Aspects of pertussis, pertussis vaccination and adverse events associated with aluminum adsorbed vaccines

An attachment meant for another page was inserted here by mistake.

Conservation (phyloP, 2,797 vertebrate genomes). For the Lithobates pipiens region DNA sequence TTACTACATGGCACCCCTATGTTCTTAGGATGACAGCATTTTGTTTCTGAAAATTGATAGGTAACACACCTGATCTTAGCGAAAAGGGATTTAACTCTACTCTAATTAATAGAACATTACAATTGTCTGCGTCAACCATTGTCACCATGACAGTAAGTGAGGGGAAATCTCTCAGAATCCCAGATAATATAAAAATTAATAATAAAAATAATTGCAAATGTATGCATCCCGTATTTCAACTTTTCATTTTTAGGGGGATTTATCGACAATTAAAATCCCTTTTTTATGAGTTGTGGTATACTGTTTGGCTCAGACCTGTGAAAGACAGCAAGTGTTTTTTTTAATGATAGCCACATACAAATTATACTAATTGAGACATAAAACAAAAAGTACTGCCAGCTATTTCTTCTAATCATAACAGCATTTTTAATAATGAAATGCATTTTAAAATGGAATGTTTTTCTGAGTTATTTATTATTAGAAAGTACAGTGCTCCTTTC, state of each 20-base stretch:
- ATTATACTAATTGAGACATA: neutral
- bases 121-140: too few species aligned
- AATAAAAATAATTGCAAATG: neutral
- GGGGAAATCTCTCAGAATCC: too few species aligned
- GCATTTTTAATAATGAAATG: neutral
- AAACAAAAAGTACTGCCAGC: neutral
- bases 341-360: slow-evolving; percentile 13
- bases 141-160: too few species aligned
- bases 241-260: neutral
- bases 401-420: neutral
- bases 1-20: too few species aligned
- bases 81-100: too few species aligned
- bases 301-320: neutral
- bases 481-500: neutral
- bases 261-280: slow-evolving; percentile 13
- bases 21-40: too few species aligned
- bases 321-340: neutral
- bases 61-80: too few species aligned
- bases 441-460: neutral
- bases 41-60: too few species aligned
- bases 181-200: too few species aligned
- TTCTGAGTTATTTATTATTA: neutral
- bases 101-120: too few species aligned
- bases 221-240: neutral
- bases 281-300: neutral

Sammanfattning: The thesis originates in a clinical study of one of the new acellular pertussis vaccines performed in Göteborg in the 1990s. The monocomponent vaccine, pertussis toxoid adsorbed to aluminium hydroxide, had previously been shown to have an efficacy of 71%. The first aim of the study was to see if the vaccine could induce herd immunity, with protection also of unvaccinated individuals, by mass vaccination of infants and children. A second aim was to study epdemiologic, clinical and immunologic characteristics of parapertussis, a disease related to pertussis. Further aims were to descibe the incidence, clinical picture and prognosis of two rare vaccine-related side effects, persistent pruritic nodules and delayed hypersensitivity to aluminium, in participants in the vaccine trials and in recipients of other aluminium adsorbed diphtheria-tetanus-pertussis vaccines. METHODS. All children in the Göteborg area born during the 1990s were offered three doses of pertussis vaccine. The incidence of pertussis was followed by the number of positive pertussis cultures and hospitalisations due to pertussis before and during the mass vaccination. Parapertussis cases were identified in a previous vaccine efficacy trial and in clinical routine. Children with persistent itching nodules were found through passive reporting and active search for cases. Aluminium allergy was tested with an epicutaneous test. Symptoms were evaluated by examination of afflicted children, yearly structured questionnaires and/or telephone interviews. RESULTS More than 60,000 children were vaccinated with the pertussis vaccine. Numbers of positive cultures decreased drastically during the mass vaccination, both in vaccinated children and in unvaccinated infants and individuals ≥15 years. - 81 patients with parapertussis were identified. The duration of their disease was shorter and their symptoms milder than seen in patients with pertussis. Antibody levels against FHA and pertactin were similar after both diseases while pertussis toxin antibodies only increased in pertussis patients. - Persistent itching nodules at the injection site were found in 645 children (almost 1 % of all vaccinees). The itching was often severe and long lasting (about 4 years) in children followed until recovery. Contact allergy to aluminium was demonstrated in 352 of 455 children tested (77 %) with pruritic nodules and in 17 of 211 (8 %) of asymptomatic siblings, who had received the same vaccine. - 19 cases of itching nodules in recipients of currently used aluminium adsorbed vaccines were described. 15 were tested for aluminium allergy, all with positive results. CONCLUSIONS A monocomponent pertussis toxoid vaccine induced a high degree of herd immunity against pertussis with indirect protection of unvaccinated individuals. Parapertussis is an uncommon disease causing similar, but usually milder, symptoms as pertussis. Antibodies against FHA and pertactin, but not pertussis toxin, were induced. Aluminium adsorbed vaccines from three different producers can cause long-lasting, intensely itching nodules and hypersensitivity to aluminium.
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